Chelsea Lately regular Jen Kirkman lands script deal with FX

By | November 19, 2013 at 12:58 pm | 3 comments | Comedy Briefs, News, TV/Movies | Tags: ,

Chelsea Lately regular Jen Kirkman has landed a script deal with FX for Jen, a half-hour comedy written by and — if picked up — starring the stand-up comedian. The show would be set in Boston and would center on a woman in her mid-30s who is newly divorced and doesn’t want kids. The semi-autobiographical project would be close in theme to Kirkman’s best-selling book I Can Barely Take Care of Myself: Tales from a Happy Life Without Kids.

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Billy Procida

Billy is a stand-up comedian in New York City. Every week he sits down with a chick he's hooked up with to talk about sex, dating, and sexuality on The Manwhore Podcast: A Sex-Positive Quest for Love. Follow Billy on Twitter: @TheBillyProcida

  • fredrostarr

    I love how she has an obsession with not having kids, I didnt think people cared that much. It’s almost like someone proclaiming they are a lifelong virgin. Good luck, does everyone need to know?

    • Steven Kilpatrick

      Society loves to pepper people with bullshit about parenthood as the ultimate achievement, when it’s absolutely not. Bill Burr rightly rants about the notion of motherhood as the most difficult job on the planet–but the tacit reality is that fatherhood is ALSO not the most difficult job on the planet.

      That’s why people without GEDs have no problem ruining their children into adulthood, but struggle with the linear algebra that powers basic science.

      Grandparents, parents, TV shows, aging friends who are jealous that you get to stay out late at night–all these mother-fuckers hound married couples about when they’re going to get grandkids, great grandkids, play-toys for their slightly older kids et al.

      As a young woman, in this culture, and even more so historically, the notion of a woman choosing to avoid motherhood was no different than being useless. In some cultures, to this day, the sole function of a woman is obedience and motherhood–and with the GOP in the U.S. (I’m a Texan who gets to watch just how shitty these guys can be) certain political and moral groups are still doing their very best to demonize women who don’t want to be moms.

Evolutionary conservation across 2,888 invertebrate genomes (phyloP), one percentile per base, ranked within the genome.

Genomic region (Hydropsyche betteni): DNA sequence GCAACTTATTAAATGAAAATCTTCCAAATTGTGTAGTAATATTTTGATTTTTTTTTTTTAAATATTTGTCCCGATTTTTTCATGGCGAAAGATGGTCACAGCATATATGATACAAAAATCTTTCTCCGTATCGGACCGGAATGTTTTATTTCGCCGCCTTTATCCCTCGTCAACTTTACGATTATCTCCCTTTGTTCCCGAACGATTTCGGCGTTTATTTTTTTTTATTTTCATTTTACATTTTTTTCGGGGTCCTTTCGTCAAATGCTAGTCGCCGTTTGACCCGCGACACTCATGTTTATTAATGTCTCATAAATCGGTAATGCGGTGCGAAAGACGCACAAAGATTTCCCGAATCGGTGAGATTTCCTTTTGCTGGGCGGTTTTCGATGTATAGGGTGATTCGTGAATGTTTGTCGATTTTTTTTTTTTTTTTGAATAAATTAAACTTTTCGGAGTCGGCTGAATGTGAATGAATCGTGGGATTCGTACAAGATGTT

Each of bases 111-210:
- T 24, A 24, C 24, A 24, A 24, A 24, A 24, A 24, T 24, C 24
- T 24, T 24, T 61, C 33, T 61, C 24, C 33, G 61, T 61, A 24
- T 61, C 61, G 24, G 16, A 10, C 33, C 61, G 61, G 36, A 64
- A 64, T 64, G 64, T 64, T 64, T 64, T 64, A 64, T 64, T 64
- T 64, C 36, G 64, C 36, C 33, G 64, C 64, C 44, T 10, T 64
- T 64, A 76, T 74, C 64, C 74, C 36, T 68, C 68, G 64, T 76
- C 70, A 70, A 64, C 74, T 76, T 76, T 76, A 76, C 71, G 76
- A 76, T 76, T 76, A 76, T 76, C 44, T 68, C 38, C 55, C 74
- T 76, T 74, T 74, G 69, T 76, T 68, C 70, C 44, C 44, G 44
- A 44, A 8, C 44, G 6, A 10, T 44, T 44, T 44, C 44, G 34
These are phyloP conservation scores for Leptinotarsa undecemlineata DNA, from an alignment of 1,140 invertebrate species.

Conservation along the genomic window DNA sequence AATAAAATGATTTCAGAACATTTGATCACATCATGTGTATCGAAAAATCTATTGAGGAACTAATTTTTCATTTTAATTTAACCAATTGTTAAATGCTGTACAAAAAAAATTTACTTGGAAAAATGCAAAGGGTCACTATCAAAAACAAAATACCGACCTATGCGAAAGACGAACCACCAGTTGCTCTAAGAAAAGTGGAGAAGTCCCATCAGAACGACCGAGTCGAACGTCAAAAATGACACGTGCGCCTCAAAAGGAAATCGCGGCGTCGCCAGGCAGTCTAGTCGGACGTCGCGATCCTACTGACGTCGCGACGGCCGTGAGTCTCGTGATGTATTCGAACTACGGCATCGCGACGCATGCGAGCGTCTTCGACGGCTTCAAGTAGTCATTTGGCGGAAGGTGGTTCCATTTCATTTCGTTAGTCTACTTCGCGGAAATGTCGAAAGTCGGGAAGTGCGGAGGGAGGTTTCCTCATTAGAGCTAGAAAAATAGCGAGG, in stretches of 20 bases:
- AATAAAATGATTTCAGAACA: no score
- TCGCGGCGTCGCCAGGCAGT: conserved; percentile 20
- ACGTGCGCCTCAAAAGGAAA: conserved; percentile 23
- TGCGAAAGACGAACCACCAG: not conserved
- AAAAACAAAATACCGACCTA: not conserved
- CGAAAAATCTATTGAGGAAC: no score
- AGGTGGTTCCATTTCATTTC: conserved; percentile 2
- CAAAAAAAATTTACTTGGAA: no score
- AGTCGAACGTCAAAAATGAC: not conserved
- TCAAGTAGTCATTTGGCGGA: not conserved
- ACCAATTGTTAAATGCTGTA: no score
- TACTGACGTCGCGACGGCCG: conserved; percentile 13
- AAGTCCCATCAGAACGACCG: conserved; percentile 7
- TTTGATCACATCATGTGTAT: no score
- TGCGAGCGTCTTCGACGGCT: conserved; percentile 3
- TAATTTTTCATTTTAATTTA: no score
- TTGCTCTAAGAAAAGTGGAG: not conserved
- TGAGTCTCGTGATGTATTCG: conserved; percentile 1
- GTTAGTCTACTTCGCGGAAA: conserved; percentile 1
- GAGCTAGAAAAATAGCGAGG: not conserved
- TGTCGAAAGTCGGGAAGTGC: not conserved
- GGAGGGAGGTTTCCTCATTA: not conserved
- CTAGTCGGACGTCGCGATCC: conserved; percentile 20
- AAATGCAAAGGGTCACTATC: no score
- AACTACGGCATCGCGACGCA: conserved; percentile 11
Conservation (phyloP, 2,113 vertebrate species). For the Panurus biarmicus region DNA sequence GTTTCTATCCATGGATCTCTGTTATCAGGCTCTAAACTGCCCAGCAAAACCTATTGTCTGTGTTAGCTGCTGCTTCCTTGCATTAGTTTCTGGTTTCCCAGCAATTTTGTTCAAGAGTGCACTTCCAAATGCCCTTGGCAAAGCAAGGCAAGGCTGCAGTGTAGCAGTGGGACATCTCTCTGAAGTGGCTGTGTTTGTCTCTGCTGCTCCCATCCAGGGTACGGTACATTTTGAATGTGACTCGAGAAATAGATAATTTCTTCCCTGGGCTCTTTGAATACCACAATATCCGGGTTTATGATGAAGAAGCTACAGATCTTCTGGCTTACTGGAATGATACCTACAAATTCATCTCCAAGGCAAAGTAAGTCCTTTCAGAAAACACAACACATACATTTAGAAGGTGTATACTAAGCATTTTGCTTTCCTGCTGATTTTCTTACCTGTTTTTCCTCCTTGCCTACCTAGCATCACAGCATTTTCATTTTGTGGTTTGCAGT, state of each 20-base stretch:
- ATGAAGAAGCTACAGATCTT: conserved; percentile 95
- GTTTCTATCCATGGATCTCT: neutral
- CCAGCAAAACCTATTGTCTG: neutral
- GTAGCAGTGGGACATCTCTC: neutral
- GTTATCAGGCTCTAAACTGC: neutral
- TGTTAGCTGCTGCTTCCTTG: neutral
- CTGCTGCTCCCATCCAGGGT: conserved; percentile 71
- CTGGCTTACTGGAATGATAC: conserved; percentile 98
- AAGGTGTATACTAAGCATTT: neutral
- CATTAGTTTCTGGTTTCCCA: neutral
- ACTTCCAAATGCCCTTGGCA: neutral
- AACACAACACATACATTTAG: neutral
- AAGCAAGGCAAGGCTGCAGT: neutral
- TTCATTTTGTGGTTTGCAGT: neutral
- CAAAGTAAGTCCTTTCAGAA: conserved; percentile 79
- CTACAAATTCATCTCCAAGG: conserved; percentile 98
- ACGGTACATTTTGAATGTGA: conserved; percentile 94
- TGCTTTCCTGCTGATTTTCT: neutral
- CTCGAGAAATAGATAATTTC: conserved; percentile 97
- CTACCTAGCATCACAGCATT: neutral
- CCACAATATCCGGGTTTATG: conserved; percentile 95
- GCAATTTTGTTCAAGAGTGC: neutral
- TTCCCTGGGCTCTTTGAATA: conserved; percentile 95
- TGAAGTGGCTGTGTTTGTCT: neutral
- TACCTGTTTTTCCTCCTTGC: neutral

So yeah, if everyone other fucking jackoff in the world can treat woman like baby incubators, and treat married couples like pending parents (and give them dirty looks when they say they’re not having kids), then I say it’s ok to talk about the choice to be a non-parent.

      Because it is a choice. It takes work to be a non-parent rather than someone who just doesn’t have kids yet. It means an activist diligence to avoid accidental kids as well as the ones people plan.

      As someone who’s said the words, “I’m never having kids,” only to have some condescending asshole say, “Oh, you’ll change your mind one day,” as if my choice is an anomaly that genetics will correct, and not a decision based on experience, logic, and deep consideration–well, yeah, I’d say it’s a pretty brave thing for any young person to say, “You’re not getting grandkids from this coupling,” but it’s especially brave for a woman–and I think young women who are still, in the United States, being taught daily that their function is to grow up and be a good, obedient, childbearing wife–they can use a voice that says: Fuck you, you’ve got other options, and it’s ok to talk about them.

      At least her choice is an honest, vulnerable one about herself. Your opinion was just snarky shit, and certainly nobody needs to hear that.

      • fredrostarr

        no it was referring to the fact that she seems to be obsessed with it to the point that i can’t remember her comedy outside of it. like i cant remember what jenny mccarthy did before she started hating on vaccines. it was hardly snarky, i honestly didnt think people cared that much.

        this is clearly a sensitive issue for you